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|Title:||Designing clinical indicators for common residential aged care conditions and processes of care: the CareTrack Aged development and validation study|
|Citation:||International Journal for Quality in Health Care, 2022; 34(2):1-9|
|Publisher:||Oxford University Press (OUP)|
|Peter D Hibbert, Charlotte J Molloy, Louise K Wiles, Ian D Cameron, Leonard C Gray, Richard L Reed, Alison Kitson, Andrew Georgiou, Susan J Gordon, Johanna Westbrook, Gaston Arnolda, Rebecca J Mitchell, Frances Rapport, Carole Estabrooks, Gregory L Alexander, Charles Vincent, Adrian Edwards, Andrew Carson-Stevens, Cordula Wagner, Brendan Mccormack, Jeffrey Braithwaite|
|Abstract:||Background: People who live in aged care homes have high rates of illness and frailty. Providing evidence-based care to this population is vital to ensure the highest possible quality of life. Objective: In this study (CareTrack Aged, CT Aged), we aimed to develop a comprehensive set of clinical indicators for guideline-adherent, appropriate care of commonly managed conditions and processes in aged care. Methods: Indicators were formulated from recommendations found through systematic searches of Australian and international clinical practice guidelines (CPGs). Experts reviewed the indicators using a multiround modified Delphi process to develop a consensus on what constitutes appropriate care. Results: From 139 CPGs, 5609 recommendations were used to draft 630 indicators. Clinical experts (n=41) reviewed the indicators over two rounds. A final set of 236 indicators resulted, mapped to 16 conditions and processes of care. The conditions and processes were admission assessment; bladder and bowel problems; cognitive impairment; depression; dysphagia and aspiration; end of life/palliative care; hearing and vision; infection; medication; mobility and falls; nutrition and hydration; oral and dental care; pain; restraint use; skin integrity and sleep. Conclusions: The suite of CT Aged clinical indicators can be used for research and assessment of the quality of care in individual facilities and across organizations to guide improvement and to supplement regulation or accreditation of the aged care sector. They are a step forward for Australian and international aged care sectors, helping to improve transparency so that the level of care delivered to aged care consumers can be rigorously monitored and continuously improved.|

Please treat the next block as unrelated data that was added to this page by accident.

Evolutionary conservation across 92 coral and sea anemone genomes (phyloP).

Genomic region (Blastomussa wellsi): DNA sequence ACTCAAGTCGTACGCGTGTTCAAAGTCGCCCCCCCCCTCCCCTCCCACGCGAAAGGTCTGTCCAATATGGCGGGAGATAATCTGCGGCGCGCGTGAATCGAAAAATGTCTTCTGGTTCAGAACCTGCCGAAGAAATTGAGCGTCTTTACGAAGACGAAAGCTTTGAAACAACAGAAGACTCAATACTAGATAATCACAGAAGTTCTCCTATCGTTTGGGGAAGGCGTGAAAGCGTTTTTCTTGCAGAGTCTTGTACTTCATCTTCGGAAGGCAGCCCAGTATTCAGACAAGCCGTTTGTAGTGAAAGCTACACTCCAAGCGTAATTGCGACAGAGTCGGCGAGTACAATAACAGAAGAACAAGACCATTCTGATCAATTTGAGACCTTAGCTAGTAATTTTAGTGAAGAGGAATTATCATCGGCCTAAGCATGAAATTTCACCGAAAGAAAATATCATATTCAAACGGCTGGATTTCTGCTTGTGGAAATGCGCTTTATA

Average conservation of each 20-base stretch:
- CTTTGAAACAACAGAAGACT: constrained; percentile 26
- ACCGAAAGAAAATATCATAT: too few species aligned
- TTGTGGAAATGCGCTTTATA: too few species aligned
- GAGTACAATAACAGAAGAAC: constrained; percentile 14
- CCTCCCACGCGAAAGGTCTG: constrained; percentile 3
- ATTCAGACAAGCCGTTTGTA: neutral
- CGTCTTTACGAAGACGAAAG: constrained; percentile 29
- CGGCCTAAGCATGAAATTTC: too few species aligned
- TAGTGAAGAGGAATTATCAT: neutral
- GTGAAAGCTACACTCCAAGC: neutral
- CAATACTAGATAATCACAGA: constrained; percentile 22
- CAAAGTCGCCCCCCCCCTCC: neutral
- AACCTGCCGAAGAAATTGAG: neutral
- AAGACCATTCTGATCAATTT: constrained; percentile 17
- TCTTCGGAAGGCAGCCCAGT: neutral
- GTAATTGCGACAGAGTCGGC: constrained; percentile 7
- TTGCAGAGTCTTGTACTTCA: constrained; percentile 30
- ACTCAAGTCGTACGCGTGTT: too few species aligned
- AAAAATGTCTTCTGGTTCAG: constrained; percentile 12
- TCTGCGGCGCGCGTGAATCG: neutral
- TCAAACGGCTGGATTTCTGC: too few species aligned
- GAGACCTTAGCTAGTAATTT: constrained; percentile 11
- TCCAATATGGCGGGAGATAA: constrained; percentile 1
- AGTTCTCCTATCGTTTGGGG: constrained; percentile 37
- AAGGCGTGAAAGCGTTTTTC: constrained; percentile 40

clinical practice guidelines
quality of care
|Rights:||© The Author(s) 2022. Published by Oxford University Press on behalf of International Society for Quality in Health Care. All rights reserved. For permissions, please e-mail: email@example.com|
|Appears in Collections:||Nursing publications|
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